You see their innocent faces smiling, and their feet frozen inside their torn shoes, running and frolicking among the alleys of the camps, talking spontaneously about their little dreams of returning home one day. They are unaware of what winter will bring them between its folds, and you realize then that there are millions of children from Syria and other Arab countries whose lives were torn apart in untold suffering.
Winter was, is, and will remain the best, most generous and giving season. We eagerly await it, to refresh the earth and water, the trees and flowers. We love the smell of its rain, we breathe a sigh of relief as we play amid its snow. We watch the beautiful rain showers fall lovingly on our windows, we clutch our covers and stay close to our heaters. We enjoy winter’s arrival. And we are pleased with its presence, it is the honorable visitor, dear guest, abundant in earthly wealth, and generous in its giving.
At every time of this year, the Imams of the mosques strive to pray for rain, and frequently pray that God bestows water on them with mercy, not in torrents, and not with torment.
Those in the camps have neither heaters nor a wood burner to save them from the cold; their shelter is a tent, its roof is cold and transparent, through which they see clouds upon clouds. Their stories of winter are painful, and their tragedies during the rain are endless.
We all feel sorrow and grief for the refugees who were displaced by the war and forcibly expelled from their safe and quiet homes. They have done nothing wrong, but that they are victims of battles that have no beginning and no end. Nothing compensates them for the loss of soft pillows, nor the walls of their homes. But many countries have an emergency plan to help them and support them in difficult weather conditions; in attempts to relieve them and help them to endure the bitter cold.
Every winter we hear countless tragic stories about them. It hurts the most to hear about a child who died from the cold! Does this not contradict the International Children’s Day, which falls on the 20th of November? According to a report issued by UNICEF: The number of children affected by the war in Syria ranges between 4 to 8 million, many of whom have been killed, and many who have lost their families and live as refugees. The organization also confirms that about 2 million refugee children are in need of Psychological and moral support to eradicate the grave psychological effects of the war on them, (and the same is true in Iraq, in Palestine, Jordan; and in every part of the Arab regions, which are experiencing the turmoil and destruction of wars).
Those most affected by these battles are children whose childhoods have been crushed, and their most basic rights to live in peace have been lost under a state that denies them housing, shelter, food, and education. These children need to be far from the sounds of shells and missiles that do not differentiate between old and young. These crush everyone and turn them into scattered pieces, lost in the midst of cruelty and violence. Innocent children are powerless, and their right to live in freedom and peace is lost.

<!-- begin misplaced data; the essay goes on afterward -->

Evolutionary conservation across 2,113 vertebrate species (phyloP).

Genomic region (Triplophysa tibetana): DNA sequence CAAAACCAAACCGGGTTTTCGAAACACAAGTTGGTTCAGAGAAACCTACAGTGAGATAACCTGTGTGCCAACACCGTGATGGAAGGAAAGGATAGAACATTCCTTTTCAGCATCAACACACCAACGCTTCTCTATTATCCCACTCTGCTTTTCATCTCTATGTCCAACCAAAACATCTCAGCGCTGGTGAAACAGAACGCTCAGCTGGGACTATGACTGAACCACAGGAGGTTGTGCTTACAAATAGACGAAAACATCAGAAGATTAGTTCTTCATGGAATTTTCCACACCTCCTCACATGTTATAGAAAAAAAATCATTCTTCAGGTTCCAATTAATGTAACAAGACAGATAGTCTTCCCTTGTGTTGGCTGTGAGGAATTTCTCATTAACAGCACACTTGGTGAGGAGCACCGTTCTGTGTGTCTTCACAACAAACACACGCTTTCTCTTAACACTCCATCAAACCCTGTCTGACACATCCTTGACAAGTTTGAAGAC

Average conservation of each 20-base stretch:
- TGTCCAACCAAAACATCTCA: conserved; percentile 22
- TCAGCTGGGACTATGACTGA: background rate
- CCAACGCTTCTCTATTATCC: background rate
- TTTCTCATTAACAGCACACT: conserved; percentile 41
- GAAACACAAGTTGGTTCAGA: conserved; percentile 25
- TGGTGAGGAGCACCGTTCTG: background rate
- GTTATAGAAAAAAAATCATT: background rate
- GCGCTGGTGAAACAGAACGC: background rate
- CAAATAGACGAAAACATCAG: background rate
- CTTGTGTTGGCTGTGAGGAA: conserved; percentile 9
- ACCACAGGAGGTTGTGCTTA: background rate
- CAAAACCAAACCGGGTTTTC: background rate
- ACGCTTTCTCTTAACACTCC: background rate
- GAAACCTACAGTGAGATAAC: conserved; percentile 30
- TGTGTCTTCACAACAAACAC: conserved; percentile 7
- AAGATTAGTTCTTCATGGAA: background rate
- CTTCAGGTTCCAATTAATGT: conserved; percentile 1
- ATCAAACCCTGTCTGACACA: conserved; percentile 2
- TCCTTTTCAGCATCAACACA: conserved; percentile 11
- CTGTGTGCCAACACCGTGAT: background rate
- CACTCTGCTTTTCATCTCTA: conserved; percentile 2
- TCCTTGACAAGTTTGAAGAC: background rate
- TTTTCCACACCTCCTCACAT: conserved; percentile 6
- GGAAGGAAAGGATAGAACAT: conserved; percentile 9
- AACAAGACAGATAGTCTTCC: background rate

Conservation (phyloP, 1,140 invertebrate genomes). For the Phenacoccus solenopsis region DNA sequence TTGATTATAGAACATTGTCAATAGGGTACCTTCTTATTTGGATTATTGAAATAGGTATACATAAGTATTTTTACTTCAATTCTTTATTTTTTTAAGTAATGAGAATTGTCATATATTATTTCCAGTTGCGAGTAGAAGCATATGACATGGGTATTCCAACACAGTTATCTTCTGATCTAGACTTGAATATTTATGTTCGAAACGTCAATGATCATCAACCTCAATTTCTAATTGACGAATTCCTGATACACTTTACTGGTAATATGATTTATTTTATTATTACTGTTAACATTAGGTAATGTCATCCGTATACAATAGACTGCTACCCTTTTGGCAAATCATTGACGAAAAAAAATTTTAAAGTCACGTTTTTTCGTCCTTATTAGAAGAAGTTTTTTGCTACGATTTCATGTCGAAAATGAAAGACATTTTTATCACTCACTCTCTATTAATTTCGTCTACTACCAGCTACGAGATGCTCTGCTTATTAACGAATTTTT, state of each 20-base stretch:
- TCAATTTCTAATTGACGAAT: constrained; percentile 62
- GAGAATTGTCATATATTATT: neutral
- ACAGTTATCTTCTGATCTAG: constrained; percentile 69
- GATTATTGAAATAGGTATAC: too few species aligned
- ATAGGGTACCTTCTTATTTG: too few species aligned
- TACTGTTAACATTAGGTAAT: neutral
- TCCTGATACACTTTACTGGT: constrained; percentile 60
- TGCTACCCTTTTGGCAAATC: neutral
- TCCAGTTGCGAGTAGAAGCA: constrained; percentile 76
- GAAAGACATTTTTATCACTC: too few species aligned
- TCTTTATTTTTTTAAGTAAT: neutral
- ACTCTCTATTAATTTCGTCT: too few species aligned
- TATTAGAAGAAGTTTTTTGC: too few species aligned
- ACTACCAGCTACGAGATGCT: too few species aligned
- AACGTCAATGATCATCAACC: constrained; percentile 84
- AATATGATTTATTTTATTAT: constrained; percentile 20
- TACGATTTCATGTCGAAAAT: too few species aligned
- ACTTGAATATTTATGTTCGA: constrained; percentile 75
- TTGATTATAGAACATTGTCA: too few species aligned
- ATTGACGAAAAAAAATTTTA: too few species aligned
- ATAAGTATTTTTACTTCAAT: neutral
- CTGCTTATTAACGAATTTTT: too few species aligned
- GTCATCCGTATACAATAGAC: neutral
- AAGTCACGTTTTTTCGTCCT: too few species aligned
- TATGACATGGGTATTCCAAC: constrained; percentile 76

The depth of our sense of the refugee problem goes beyond just international aid alone, it needs community solidarity as well. The individual in us feels the great reward of helping a refugee, alleviating the burden of winter on him, and providing everything we can to families affected by wars. Before we complain about the high price of diesel and our inability to use central heating, and complain of the smell of kerosene and gas from an ordinary heater–remember the people of the tents who can’t find a bonfire. Before we complain about the cold water and our electric heater and the resulting high electric bills, remember the refugees who wash in the snow as their limbs freeze.
Before you ask governments to turn on heaters in schools for your children wrapped in the finest fur, remember the tent children who do not learn, do not go to schools, and do not feel the taste of warmth or the pleasure of living. Before you complain that the snow-covered streets prevented you from going out to buy a bag of bread and “mash” or a “burger”, remember the tent people who do not feel the security of homes. They live day and night outside in a terrifying, dilapidated tent that does not cover or protect against the cold. If lucky, they eat crumbs of frozen bread, and their food does not have sweetness that gives them energy, nor do hot drinks tickle their frosty breath.
“I was complaining that I had no shoes until I saw someone without feet!”. These words are enough to give us a feeling of satisfaction with our lives if we compare it with the lives of refugees. We cannot imagine that a person who lives in difficult living conditions will have a normal soul, a satisfied heart, and a smile. No one can feel the tears shed by the poor who live in a tent, no one. We can imagine the immenseness of their pain, and that ache that squeezes their hearts. Perhaps winter will be more gentle with them, perhaps the rain will be lighter to give them more days of warmth, away from the noise of continuous showers that fall on their heads without stopping. Even if winter is late, it will come in the end. Then we will pray to God. We pray for them a lot. We will remember them in our prostration and weep for their bitter conditions.
We will ask the Lord to relieve them of the cold of winter and the harshness of the snow. We are not disappointed by raising our hands, hoping for the Lord of Heaven. Only he hears the supplication and answers the call. Have mercy, my God, on the peoples of the tents.